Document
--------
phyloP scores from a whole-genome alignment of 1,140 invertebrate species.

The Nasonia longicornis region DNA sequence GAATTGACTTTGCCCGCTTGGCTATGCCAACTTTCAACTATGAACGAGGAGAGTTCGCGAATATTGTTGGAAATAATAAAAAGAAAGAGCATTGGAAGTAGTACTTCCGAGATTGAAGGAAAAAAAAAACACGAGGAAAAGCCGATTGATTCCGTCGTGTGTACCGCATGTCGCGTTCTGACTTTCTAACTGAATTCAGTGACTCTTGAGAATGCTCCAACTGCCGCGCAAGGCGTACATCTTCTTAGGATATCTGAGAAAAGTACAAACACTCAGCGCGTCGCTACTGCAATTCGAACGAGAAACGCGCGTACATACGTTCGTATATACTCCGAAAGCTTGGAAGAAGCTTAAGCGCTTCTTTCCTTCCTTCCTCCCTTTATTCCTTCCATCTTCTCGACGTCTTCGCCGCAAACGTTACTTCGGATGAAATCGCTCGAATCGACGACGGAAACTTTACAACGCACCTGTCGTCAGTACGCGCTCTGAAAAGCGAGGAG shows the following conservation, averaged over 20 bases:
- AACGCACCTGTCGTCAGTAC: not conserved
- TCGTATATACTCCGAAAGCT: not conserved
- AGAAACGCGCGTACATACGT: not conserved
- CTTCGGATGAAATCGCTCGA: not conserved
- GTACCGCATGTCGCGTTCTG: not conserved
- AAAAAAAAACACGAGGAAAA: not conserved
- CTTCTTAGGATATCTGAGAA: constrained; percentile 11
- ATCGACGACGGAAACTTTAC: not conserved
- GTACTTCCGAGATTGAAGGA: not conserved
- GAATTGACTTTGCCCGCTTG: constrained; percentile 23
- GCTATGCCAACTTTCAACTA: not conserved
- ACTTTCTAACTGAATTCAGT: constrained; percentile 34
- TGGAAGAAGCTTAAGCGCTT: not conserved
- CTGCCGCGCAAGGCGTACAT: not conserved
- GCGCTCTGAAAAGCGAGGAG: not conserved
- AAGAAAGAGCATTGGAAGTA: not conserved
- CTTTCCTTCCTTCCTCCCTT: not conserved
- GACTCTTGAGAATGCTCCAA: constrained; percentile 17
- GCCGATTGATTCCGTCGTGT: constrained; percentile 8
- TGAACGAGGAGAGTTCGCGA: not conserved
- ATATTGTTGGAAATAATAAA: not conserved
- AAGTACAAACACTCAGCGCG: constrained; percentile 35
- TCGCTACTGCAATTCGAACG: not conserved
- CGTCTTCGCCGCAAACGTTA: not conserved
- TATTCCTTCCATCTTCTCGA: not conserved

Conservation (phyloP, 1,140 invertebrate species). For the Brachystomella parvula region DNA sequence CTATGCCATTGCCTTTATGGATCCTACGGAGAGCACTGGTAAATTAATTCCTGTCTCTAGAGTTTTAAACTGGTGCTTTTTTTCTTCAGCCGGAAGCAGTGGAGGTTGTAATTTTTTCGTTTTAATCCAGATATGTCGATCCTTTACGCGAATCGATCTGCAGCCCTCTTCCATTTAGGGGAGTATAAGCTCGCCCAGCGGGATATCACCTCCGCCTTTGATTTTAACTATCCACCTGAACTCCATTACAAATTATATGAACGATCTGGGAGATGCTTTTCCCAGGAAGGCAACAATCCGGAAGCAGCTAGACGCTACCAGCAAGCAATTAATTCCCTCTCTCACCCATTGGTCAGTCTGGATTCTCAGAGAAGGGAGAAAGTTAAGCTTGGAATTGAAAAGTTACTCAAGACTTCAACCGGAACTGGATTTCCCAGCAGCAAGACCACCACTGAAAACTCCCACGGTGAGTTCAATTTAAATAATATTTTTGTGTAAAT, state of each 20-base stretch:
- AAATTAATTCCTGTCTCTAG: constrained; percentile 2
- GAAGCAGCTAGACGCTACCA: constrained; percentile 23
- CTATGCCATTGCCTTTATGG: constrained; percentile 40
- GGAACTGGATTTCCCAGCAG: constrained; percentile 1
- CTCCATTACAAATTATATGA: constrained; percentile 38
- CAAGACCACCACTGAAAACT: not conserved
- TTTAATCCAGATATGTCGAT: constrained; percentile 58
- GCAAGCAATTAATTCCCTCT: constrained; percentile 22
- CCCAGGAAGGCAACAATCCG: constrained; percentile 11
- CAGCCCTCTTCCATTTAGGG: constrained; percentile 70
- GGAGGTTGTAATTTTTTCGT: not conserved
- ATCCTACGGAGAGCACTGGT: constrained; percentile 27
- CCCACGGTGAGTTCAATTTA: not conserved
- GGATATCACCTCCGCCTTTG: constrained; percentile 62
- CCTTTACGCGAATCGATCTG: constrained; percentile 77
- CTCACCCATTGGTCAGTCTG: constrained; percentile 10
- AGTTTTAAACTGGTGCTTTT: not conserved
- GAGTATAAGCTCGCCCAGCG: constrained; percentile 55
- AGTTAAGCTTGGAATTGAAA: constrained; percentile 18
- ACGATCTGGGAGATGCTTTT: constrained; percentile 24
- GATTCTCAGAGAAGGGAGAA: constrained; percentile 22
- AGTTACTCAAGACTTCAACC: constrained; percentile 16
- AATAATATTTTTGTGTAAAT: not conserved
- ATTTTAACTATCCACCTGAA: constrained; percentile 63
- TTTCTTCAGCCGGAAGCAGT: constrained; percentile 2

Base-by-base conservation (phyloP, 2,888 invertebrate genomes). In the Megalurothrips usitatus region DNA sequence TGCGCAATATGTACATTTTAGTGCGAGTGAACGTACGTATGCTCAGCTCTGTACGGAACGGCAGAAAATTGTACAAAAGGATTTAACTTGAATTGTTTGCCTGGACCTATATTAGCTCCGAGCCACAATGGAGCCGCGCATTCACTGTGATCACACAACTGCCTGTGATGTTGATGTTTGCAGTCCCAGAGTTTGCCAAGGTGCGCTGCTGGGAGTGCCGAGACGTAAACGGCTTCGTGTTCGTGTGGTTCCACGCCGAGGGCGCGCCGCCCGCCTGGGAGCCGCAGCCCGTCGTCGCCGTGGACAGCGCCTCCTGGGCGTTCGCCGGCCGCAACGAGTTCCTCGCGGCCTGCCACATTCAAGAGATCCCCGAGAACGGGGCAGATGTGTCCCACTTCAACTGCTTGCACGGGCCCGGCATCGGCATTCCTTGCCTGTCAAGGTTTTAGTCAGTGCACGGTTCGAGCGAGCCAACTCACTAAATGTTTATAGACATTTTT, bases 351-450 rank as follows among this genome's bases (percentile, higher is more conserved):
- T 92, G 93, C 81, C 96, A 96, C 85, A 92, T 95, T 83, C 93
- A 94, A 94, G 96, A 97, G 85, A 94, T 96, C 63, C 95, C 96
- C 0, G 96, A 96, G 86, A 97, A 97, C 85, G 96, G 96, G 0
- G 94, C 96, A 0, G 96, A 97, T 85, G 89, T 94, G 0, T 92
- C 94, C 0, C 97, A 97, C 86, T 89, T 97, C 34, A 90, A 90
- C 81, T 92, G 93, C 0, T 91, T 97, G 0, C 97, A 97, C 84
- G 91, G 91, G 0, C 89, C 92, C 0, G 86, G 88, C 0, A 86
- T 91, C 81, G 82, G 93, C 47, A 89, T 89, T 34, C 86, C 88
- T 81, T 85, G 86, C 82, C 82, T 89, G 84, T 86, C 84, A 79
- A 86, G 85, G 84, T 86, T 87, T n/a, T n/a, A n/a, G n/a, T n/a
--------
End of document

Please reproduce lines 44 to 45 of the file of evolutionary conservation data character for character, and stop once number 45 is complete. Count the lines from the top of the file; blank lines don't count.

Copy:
- CTCACCCATTGGTCAGTCTG: constrained; percentile 10
- AGTTTTAAACTGGTGCTTTT: not conserved